= \mu_0 \left ( \frac {N_1}{l} \right ) I_1 A

Then, total magnetic flux linked with ( N_2 ) number of turns of the solenoid ( S_2 ) will be –

\phi_2 = \phi \times N_2

= \mu_0 \left ( \frac {N_1}{l} \right ) I_1 A \times N_2

= \left ( \frac {\mu_0 N_1 N_2 I_1 A}{l} \right )

= \left ( \frac {\mu_0 N_1 N_2 A}{l} \right ) I_1 …….. (1)

Let, ( M_ {12} ) is the mutual inductance of coil ( S_ {2} ) due to change in magnetic field of coil ( S_ {1} ) .

Therefore, \quad \phi_2 = M_ {12} I_1

Comparing it with equation (1), we will get –

M_{12} I_1 = \left ( \frac {\mu_0 N_1 N_2 I_1 A}{l} \right ) I_1

So, \quad M_{12} = \left ( \frac {\mu_0 N_1 N_2 A}{l} \right ) ……… (2)

Similarly it can be evaluated that –

M_{21} = \left ( \frac {\mu_0 N_1 N_2 A}{l} \right )

Here, ( M_{21} ) is the mutual inductance of coil ( S_1 ) with respect to the coil ( S_2 ) .

Thus, it is seen that –

M_{21} = M_{12} = M .

General form of mutual inductance is given by –

M = \left ( \frac {\mu N_1 N_2 A}{l} \right )

## Induction between coaxial circular loops

Consider that, two co-axial circular coils or loops C_1 and C_2 of radii ( R_1 ) and ( R_2 ) respectively are placed apart on the same axis OO' . Let \left ( R_1 > R_2 \right ) and the distance between the centres of the two coils is ( x ) as shown in figure.

Let, ( I_1 ) is the current flowing through the coil C_1 and ( I_2 ) is the current through the coil C_2 .

According to *Biot-Savart law*, the magnetic field at a point on axis at a distance ( x ) from the centre of a circular loop of radius ( R ) carrying a current ( I ) is given by –

B = \left ( \frac {\mu_0}{4 \pi} \right ) \left [ \frac {2 \pi I {R}^2}{\left ( {R}^2 + x^2 \right )^{\frac {3}{2}}} \right ]

Therefore, Magnetic field at the centre O' of the coil C_2 due to the current in the coil C_1 will be –

B_1 = \left ( \frac {\mu_0}{4 \pi} \right ) \left [ \frac {2 \pi I_1 {R_1}^2}{\left ( {R_1}^2 + x^2 \right )^{\frac {3}{2}}} \right ]

Therefore, Magnetic flux linked with coil C_2 due to the magnetic field B_1 will be –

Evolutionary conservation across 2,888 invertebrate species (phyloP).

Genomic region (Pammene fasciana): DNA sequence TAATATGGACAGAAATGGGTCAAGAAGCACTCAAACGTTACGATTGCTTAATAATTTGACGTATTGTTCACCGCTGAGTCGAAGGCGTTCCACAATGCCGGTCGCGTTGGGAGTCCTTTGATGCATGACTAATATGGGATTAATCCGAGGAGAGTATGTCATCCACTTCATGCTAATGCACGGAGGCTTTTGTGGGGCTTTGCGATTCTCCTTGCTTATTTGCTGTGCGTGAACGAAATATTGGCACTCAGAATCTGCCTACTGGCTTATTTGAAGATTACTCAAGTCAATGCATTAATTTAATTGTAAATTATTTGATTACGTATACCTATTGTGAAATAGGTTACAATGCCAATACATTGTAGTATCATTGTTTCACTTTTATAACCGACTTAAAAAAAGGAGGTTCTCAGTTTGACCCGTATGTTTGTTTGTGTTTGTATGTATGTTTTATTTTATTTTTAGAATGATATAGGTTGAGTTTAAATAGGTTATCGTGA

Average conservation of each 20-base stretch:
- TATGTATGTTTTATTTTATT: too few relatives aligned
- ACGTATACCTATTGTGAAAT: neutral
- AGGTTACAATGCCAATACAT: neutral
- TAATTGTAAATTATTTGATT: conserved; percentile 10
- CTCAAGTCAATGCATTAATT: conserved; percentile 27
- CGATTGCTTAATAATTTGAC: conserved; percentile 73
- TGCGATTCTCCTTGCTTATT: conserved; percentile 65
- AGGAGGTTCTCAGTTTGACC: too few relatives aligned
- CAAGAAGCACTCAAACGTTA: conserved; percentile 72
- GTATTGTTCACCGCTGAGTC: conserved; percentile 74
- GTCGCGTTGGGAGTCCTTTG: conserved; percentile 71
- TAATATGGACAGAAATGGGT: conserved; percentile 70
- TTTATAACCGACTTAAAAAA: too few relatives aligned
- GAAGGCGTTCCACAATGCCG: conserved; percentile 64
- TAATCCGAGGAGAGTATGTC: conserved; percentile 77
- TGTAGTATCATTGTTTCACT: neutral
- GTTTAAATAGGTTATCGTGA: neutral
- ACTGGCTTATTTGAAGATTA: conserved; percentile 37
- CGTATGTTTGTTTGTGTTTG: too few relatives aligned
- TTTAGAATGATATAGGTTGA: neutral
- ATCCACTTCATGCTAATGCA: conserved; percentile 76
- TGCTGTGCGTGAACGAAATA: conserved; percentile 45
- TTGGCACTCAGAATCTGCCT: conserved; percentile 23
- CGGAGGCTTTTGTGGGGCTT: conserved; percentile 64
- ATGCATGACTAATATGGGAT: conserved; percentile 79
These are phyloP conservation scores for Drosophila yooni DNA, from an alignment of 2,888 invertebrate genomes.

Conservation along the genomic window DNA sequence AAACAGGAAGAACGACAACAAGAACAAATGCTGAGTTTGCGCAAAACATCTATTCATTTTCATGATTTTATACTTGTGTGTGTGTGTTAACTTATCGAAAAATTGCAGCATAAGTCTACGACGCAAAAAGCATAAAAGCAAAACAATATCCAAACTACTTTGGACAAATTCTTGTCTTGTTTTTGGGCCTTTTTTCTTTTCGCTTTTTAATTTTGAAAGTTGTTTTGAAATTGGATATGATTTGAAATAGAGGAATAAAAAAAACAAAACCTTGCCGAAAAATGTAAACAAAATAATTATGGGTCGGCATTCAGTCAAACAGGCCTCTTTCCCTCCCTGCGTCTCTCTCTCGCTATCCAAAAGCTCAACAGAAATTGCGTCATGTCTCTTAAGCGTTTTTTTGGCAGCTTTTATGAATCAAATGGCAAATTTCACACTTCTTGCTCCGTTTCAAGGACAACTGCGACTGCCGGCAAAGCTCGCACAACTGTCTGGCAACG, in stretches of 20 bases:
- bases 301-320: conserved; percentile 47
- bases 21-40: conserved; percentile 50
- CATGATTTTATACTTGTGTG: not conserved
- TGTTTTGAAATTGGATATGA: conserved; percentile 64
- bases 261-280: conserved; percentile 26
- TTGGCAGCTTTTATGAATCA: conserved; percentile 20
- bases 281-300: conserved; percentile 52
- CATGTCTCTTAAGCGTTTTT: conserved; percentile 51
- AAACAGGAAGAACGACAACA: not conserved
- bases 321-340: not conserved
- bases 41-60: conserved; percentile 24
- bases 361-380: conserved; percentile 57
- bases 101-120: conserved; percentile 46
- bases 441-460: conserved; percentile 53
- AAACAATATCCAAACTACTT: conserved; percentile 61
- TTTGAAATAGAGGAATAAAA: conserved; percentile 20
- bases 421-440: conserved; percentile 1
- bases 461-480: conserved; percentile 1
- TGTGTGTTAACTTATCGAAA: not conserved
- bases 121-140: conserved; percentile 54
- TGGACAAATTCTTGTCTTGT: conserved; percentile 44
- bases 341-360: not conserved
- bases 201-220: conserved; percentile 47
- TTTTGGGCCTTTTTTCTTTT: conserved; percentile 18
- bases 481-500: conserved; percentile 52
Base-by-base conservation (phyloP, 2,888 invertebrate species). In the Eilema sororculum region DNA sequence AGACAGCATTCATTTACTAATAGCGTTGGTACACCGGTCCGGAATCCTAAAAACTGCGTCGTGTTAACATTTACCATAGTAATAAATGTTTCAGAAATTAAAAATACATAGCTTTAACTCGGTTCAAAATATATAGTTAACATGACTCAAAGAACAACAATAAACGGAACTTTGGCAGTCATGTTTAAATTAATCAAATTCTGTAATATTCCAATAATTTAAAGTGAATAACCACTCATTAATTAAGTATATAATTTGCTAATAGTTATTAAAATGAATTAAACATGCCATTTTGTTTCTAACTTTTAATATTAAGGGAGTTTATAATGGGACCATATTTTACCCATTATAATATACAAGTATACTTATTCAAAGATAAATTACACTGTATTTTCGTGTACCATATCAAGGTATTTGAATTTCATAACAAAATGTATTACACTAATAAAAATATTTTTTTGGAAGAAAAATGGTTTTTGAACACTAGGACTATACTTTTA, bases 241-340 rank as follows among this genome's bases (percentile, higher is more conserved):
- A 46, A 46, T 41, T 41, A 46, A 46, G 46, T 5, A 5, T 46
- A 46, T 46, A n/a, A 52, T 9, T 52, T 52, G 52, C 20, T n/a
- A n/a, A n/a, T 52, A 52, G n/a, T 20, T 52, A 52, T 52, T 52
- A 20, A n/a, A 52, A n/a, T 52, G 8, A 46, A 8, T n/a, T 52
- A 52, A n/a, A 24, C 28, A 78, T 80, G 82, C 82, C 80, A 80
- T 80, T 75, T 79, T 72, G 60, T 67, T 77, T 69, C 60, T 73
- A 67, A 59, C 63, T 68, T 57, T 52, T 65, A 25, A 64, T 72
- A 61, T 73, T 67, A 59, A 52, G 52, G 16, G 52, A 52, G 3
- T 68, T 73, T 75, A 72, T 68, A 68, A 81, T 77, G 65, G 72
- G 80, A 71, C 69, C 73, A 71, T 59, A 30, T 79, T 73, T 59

\phi_2 = B_1 A_2 = \left ( \frac {\mu_0}{4 \pi} \right ) \left [ \frac {2 \pi I_1 {R_1}^2}{\left ( {R_1}^2 + x^2 \right )^{\frac {3}{2}}} \times \pi {R_2}^2 \right ]

= \left ( \frac {\mu_0}{4 \pi} \right ) \left [ \frac {2 {\pi}^2 I_1 {R_1}^2{R_2}^2}{\left ( {R_1}^2 + x^2 \right )^{\frac {3}{2}}} \right ] ……. (1)

From definition of mutual inductance, we know that –

\text {Mutual Inductance} = \text {Flux in secondary coil due to unit current in primary coil}

Therefore, Mutual inductance in coil C_2 will be –

M_{12} = \left ( \frac {\phi_2}{I_1} \right )

= \left ( \frac {\mu_0}{4 \pi} \right ) \left [ \frac {2 {\pi}^2 {R_1}^2{R_2}^2}{\left ( {R_1}^2 + x^2 \right )^{\frac {3}{2}}} \right ]

Therefore, mutual inductance between the coils will be –

M = \left ( \frac {\mu_0}{4 \pi} \right ) \left [ \frac {2 {\pi}^2 {R_1}^2{R_2}^2}{\left ( {R_1}^2 + x^2 \right )^{\frac {3}{2}}} \right ] ……… (2)

## Induction between concentric circular loops

Consider that, two concentric circular coils or loops C_1 and C_2 of radii R_1 and R_2 respectively \left ( R_1 > R_2 \right ) are placed as shown in figure.

For concentric circular loops, distance ( x ) in equation (2) becomes zero.

Therefore putting \left ( x = 0 \right ) in the equation (1) we get –

Mutual Inductance \quad M = \left ( \frac {\mu_0}{4 \pi} \right ) \left [ \frac {2 {\pi}^2 {R_1}^2}{R_2} \right ] …….. (3)